(The Wall Street Journal, Andrew Hinderaker, Pool/Associated Press) Democratic mayoral candidates for New York at a televised debate on Tuesday, Sept. 3. From left are Anthony Weiner, Bill Thompson, Bill de Blasio, Christine Quinn and John Liu.

The tumultuous Democratic primary race for New York's first new mayor in 12 years is nearing the finish line. There are only a few days left until Democratic voters take to the polls on Tuesday, and after the implosion of Anthony Weiner's campaign and a poll that has Bill de Blasio surging to a commanding lead, the city's public advocate currently looks like he has the advantage with voters.

And it appears there's another advantage for de Blasio: He's tall. And I mean really tall--the kind of tall that makes writers who profile him use it as a metaphor for his high-minded liberalism. At 6-foot-5, de Blasio towers over his competitors. The photos from the debate Sept. 3 say it all: de Blasio is at least a head taller than his opponents, and his position in the center of the room only accentuated his height.

Does that matter? Maybe not so much in New York. The city has had its share of short-yet-powerful mayors, and New York mayors' height has famously been questioned in the past. But in general, a tall stature usually--if subconsciously--confers an advantage when it comes to being picked as a leader.

We'd like to think the measure of a person's body matters little when it comes to measuring his or her capacity to lead. But plenty of research confirms that "height-ism" really does exist. One recent study showed that 58 percent of presidents elected were taller than their opponents (the researchers threw out 11 elections for lack of data or height differences), and that 67 percent of the winners of the popular vote were taller. A 2011 study by psychologists at Texas Tech University found that when asked to draw the "ideal national leader" alongside an "average citizen," 64 percent of study participants drew the leader as the taller figure. The rationale is simple, the authors say: We choose tall leaders because of caveman politics. It's evolutionary forces at work.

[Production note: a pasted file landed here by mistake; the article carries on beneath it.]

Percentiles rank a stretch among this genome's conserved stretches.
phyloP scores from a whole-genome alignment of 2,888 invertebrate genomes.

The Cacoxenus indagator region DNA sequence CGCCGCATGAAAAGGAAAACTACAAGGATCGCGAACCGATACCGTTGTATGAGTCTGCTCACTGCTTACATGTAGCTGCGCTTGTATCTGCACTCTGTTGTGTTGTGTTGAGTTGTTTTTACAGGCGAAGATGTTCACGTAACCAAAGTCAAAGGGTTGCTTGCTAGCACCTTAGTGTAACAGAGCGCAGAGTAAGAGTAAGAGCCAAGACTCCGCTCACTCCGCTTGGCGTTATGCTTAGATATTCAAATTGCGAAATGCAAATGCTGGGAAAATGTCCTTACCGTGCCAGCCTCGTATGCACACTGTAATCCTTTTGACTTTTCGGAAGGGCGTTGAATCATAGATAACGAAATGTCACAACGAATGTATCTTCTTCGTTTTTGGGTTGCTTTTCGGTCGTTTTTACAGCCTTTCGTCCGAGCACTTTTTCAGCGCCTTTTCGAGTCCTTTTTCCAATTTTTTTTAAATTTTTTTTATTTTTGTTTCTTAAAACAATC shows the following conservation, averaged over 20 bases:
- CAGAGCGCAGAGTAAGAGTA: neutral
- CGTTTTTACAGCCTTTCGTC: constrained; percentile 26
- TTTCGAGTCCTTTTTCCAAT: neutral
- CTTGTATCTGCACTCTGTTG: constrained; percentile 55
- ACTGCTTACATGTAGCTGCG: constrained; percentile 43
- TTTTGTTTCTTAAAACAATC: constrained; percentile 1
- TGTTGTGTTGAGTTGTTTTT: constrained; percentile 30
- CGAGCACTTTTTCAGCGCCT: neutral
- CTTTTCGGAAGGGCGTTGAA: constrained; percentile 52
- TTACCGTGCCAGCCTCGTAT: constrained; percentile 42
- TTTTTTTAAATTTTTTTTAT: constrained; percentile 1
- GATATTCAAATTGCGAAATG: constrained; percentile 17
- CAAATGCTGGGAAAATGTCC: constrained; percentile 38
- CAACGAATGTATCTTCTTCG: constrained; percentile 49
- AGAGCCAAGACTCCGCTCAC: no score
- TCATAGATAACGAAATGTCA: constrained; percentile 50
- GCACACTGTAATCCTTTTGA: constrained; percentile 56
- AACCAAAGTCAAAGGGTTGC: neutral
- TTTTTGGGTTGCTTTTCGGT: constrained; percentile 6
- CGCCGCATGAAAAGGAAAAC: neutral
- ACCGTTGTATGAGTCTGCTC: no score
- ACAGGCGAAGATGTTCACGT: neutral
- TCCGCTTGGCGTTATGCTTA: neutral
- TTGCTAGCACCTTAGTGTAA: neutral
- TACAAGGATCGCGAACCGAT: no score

Similar results have been found in the business world. A study from 1990 found that people in management positions were taller than the people who worked for them. Similarly, a more recent study of men in Sweden found that an increase in height by 10 centimeters is associated with a 2.2 percentage point increase in the likelihood of being a manager. And in Malcolm Gladwell's book "Blink", he reports that more than half of U.S. CEOs at the time were at least 6 feet tall--with 30 percent being 6-foot-2 or greater. Compare that to the general population, where just 3.9 percent of adult men are of similar height.

If de Blasio wins the primary Tuesday--and that is hardly certain--it will likely be for how well he has distanced himself from the Bloomberg era and focused on inequalities, all while airing memorable ads and watching Weiner-mania implode amid further sexting scandals and verbal sparring with voters. It won't, of course, be directly attributable to his height. But in a wide-open field where a de Blasio win was once unthinkable, research shows it probably hasn't hurt him too much, either.

Jena McGregor is a columnist for On Leadership.

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